A few ideas for the OP, as well as corrections to & or fixes for some misconceptions:
- My $0.02, find a boat that you like, which has outboard steering
stations, & then have some custom weather
protection built for them.
Given your budget
, such is an easy fix. And mod's like that are something that yards, especially those which do semi-custom & custom work, build all of the time.
Heck, other than custom shaping the glass (or Acrylic/Lexan), I could build such a station for a mid-sized to big cat in a weekend, but for the paint
One just knocks out the temporary mold
stations, made out of particle board. Aligns & mounts them. Mounts the core's on'em, & laminates on the reinforcements. Pulling the stations at the appropriate time.
It's a small matter/job. As, realistically, there's more complexity involved in properly installing the windows, & doing/matching the paint
on the additions, to that on the hulls.
A Good yard can do the Whole job, including designing things. But if you're not sure about the yard; so long as you pick a quality place, they wont at all be insulted if you bring in the designs for such, drawn by an NA. Especially as he makes life easy for them in that the lamination sked's, build sequence, & such, are part of the plans.
- As to Daggerboards: Any decent boat should
have well designed Crash Boxes. Meaning that, the board trunks will have built in space for high density foam or foam/composite crash blocks, running from keel
level. And that it should be a fairly simple job to swap these out when you hit something solidly with one of your boards.
Given that they should already have been pre-finished, & trial fitted, etc.
That way, while yes, it's a small PITA. If the designer
at all did his homework, there should be little real damage to anything of substance in such a collision
. As the math's just not that complex.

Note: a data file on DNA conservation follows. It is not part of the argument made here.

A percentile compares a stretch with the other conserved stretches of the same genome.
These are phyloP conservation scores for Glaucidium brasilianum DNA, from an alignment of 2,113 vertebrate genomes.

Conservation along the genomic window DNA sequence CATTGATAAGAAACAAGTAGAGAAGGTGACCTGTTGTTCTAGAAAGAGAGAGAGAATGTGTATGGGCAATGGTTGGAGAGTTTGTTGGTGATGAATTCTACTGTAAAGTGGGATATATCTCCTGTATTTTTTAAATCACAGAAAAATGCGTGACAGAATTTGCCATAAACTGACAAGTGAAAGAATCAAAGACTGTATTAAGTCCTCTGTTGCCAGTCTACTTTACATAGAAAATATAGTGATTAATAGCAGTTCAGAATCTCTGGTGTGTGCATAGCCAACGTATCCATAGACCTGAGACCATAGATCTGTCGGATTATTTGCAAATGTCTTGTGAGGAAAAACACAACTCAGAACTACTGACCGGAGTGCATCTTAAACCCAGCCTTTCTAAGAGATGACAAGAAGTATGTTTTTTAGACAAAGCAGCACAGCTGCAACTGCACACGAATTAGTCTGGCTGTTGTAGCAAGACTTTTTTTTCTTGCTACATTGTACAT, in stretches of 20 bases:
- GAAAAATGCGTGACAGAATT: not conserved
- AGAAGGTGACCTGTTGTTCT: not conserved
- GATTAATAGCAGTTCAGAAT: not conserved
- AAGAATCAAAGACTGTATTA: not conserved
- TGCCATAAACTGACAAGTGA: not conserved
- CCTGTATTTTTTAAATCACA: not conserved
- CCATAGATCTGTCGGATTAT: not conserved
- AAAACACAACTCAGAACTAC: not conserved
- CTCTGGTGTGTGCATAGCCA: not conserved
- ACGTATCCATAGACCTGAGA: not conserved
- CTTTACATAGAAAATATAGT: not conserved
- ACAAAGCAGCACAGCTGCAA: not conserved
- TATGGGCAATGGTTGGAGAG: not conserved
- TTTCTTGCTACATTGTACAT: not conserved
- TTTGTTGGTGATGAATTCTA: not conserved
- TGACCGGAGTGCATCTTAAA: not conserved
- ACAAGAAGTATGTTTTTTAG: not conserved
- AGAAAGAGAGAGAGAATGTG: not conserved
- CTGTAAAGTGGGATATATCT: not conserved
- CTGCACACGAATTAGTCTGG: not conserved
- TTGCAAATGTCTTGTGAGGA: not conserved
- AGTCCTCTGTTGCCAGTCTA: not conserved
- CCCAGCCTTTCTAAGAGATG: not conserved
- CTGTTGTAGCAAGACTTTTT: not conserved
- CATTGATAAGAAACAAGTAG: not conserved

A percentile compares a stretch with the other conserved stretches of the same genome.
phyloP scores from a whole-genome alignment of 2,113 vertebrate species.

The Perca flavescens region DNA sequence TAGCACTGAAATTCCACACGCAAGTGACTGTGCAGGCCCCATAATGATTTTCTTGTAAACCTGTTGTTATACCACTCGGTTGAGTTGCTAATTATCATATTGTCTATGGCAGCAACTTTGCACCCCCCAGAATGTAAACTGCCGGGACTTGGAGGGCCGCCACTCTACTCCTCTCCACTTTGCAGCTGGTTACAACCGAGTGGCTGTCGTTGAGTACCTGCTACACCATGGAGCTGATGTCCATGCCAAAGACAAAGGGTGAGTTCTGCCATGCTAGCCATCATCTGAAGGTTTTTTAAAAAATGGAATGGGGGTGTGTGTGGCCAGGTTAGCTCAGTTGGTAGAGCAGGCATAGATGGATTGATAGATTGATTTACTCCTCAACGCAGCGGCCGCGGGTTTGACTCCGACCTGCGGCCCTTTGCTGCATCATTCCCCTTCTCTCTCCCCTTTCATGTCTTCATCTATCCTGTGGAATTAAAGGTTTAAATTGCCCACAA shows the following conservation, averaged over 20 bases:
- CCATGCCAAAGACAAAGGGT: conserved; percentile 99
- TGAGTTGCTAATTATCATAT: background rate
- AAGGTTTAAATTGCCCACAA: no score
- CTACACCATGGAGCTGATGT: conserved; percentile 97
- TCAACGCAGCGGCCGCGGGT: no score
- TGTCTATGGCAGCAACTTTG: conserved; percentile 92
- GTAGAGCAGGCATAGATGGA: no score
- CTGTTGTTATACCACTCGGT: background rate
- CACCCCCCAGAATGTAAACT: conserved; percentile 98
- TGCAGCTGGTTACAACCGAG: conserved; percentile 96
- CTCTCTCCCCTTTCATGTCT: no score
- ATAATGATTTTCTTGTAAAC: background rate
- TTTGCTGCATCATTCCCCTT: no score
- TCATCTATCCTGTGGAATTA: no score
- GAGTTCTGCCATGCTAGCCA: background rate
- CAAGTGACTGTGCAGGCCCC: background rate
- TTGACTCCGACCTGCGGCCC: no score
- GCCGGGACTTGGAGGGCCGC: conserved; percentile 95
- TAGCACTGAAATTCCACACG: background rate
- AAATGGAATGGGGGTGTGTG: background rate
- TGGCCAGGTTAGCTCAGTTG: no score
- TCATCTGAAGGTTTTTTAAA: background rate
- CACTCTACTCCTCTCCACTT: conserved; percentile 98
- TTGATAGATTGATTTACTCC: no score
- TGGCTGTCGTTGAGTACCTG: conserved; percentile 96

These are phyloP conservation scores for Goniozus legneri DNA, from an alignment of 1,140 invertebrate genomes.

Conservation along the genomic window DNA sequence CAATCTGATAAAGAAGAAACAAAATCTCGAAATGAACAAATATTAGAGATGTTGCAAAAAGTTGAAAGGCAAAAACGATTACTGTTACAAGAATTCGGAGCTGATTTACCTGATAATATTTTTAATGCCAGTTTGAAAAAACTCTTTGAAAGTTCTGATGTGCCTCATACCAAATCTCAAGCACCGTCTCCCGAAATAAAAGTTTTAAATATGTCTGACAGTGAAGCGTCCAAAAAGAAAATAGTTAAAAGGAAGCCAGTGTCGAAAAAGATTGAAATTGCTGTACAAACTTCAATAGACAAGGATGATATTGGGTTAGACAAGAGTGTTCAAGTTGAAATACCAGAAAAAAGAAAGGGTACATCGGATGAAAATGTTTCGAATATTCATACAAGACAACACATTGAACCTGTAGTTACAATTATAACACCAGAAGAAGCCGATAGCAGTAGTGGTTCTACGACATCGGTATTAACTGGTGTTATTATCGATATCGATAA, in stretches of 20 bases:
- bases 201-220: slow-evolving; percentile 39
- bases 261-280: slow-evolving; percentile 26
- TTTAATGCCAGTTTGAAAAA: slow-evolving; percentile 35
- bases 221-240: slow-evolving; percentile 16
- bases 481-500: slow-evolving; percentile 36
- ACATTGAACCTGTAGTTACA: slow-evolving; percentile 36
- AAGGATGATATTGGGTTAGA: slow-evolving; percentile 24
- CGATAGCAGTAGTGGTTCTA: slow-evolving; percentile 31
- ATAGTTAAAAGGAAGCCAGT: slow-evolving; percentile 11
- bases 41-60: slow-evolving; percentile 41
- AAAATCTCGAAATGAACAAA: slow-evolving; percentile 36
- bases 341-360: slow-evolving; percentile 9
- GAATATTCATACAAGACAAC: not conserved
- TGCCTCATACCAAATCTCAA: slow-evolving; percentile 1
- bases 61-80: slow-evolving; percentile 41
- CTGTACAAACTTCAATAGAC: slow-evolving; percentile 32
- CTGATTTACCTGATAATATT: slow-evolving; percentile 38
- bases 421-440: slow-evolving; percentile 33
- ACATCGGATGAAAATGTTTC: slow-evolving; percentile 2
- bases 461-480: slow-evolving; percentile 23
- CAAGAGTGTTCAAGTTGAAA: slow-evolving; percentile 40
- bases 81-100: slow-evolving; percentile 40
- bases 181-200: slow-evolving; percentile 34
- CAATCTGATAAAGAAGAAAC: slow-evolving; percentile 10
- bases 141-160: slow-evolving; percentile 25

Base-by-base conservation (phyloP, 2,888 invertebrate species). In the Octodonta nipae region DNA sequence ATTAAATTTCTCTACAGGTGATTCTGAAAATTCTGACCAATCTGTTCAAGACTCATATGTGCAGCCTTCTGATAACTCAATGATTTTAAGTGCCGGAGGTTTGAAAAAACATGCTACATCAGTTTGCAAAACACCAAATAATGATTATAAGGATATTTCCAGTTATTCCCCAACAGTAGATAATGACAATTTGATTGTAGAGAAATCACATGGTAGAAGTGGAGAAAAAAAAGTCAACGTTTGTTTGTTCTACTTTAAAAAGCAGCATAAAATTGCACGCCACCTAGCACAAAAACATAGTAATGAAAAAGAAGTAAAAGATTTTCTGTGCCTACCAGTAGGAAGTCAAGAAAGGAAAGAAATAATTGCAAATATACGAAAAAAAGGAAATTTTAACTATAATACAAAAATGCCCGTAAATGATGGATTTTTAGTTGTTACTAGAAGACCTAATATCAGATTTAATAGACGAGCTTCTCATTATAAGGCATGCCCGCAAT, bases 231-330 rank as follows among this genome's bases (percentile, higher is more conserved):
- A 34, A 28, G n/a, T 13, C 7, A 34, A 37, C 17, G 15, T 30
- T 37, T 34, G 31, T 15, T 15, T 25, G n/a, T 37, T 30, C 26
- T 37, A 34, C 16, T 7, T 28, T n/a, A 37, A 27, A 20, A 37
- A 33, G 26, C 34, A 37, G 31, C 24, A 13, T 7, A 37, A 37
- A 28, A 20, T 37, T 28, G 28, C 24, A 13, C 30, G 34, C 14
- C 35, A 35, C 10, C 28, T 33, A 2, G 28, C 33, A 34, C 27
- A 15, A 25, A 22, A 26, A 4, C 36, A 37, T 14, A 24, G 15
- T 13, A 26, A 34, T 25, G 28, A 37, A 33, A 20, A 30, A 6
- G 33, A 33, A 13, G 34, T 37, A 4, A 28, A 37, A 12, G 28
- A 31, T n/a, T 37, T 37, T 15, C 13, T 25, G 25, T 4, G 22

Also, given the loads that boards see on a fast multi, they should be rediculously stout. Just so that they survive the normal service
It's a semi apples to oranges comparison, but only semi.
But think about the kinds of loads which the foils on the AC boats see.
IMO, on a properly designed cruising boat with daggerboards, they should be strong enough to handle the loads placed on them when you're blasting along with only one hull
in the water
. As, in the real world, intentionally or not, this is a realistic scenario. And in fact even the sailing world's darlings, Gunboat, has sent a few designers back to their drawing boards, when the foils on some of their designs failed this test. Which, to be blunt, is inexcusable
, given the cost of those boats. And how much FEA goes into them, or Should. ESPECIALLY for their foils.
Particularly given their penchant for self aggrandizement.
So, ask your designer
for the numbers delineating both what it takes to ding your foils/crash blocks, & also to break them. Ditto on the board cases.
If he's hesitant at all. Either get someone else to re-design them, or more properly, go find a comptent designer to work with, Period. As, if he can't come up with these figures (in easily describable layman's terms) then he's fudged things on the design in a number of other (key) places as well.
AKA, not something that you want or which is confidence inspiring in boats costing 1/4 - 1/2 million $. And for that kind of coin, there should be little about the boat that you can come up with to ask the designer/design team, which gives them pause.
*** Also, BTW, when you're asking them such, it'd be wise to bring your own (unknown to them) expert with you. So that any (engineering) BS on their part can be spotted.